When I listened to some of the things said in P90X, my mind tended to wander (yes, mid-rep) to thoughts like Was that… sexist? Why do they only do close-up shots on certain bodies? Did that comment have racially-biased undertones? Wow, that word would not be ok if used today. They let him say that? Alright, relax with the beauty standards here. That didn't get edited out? Man, if they only knew the history behind what they just said… As a media studies graduate, I have become attuned to language, biases, and hidden meanings in any medium I encounter in my day. When I first started this program, I thought that I'd be able to turn off my critical lens for an hour or two daily and just focus on working out. It's a workout video, how much can this get political?, I thought. But alas, like everything else, even fitness class tapings can fail to age well. P90X is proof that ideology is rooted in everything, and that any medium can be studied as a snapshot of history. 

5.  Sometimes you just need to eat the f*#k!ng cookie! 

Listen, I know you want abs. We all do. But sometimes our bodies just aren't built to be chiselled, flat, or toned all-round. Or they are. I don't know. But what I do know, even after 90 days of fitness and a pretty strict diet, is that sometimes you just have to live your life. Like anything else, working out and eating is about balance. If you hate everything that you eat, or you're deprived of foods that you enjoy, is it even worth it anymore? This was the mentality that I used throughout my three months of intensive exercise.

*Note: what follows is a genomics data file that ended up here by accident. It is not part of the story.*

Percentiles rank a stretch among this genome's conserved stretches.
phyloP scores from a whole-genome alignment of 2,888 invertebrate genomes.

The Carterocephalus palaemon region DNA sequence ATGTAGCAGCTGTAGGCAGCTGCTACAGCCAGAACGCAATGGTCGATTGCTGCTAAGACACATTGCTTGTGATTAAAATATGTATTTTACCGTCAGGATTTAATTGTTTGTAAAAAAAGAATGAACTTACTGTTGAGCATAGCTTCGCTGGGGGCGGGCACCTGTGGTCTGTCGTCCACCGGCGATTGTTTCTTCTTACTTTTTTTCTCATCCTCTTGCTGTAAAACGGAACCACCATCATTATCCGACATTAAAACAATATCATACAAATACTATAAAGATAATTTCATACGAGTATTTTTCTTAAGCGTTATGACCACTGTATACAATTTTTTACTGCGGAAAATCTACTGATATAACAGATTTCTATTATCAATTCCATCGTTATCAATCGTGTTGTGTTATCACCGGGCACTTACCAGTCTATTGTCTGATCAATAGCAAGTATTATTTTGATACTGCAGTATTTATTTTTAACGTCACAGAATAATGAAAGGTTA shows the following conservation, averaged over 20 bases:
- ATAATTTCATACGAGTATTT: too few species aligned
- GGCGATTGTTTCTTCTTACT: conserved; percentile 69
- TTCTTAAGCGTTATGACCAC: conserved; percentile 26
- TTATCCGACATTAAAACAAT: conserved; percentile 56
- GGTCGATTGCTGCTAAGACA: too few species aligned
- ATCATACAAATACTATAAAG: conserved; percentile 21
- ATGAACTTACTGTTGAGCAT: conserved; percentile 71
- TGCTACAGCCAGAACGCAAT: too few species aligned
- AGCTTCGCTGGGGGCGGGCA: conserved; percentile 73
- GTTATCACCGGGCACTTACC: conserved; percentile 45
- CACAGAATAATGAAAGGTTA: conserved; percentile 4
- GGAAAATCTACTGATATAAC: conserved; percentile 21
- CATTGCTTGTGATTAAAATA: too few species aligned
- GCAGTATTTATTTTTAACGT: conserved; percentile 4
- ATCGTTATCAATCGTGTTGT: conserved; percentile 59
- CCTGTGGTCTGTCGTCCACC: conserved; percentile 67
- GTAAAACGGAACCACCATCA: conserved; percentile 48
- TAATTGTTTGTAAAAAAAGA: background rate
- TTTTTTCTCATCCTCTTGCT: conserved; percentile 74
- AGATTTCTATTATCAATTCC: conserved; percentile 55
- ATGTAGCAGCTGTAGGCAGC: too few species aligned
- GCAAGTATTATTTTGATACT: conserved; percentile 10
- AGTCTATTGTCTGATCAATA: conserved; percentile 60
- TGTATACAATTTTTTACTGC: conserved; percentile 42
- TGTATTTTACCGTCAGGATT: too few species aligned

It may not have been a pillar of the 100-page P90X nutrition guide, but I honestly believe that life is too short not to indulge sometimes. Could I have been more toned today if I hadn't opted for a dessert every once in a while over the past few months? Maybe. Would I be that much closer to abs if I didn't give in to cravings or nights out? Definitely. But at the end of the day, we're human, and we deserve yummy, fun things. I'd rather be squishier and happy than ab-wielding and miserable. So, my non-P90X-approved advice to you is just to eat the f*#k!ng cookie! Everything will be fine! You'll live! Your body will know what to do with it! You don’t need guilt for yet another thing!

If you made it all the way to my cookie advice, thanks for reading! If you're also in the midst of a fitness routine, or thinking of starting one, I wish you well. Be kind to yourself, do what you can, and don't be hard on yourself for what you can't. Good luck!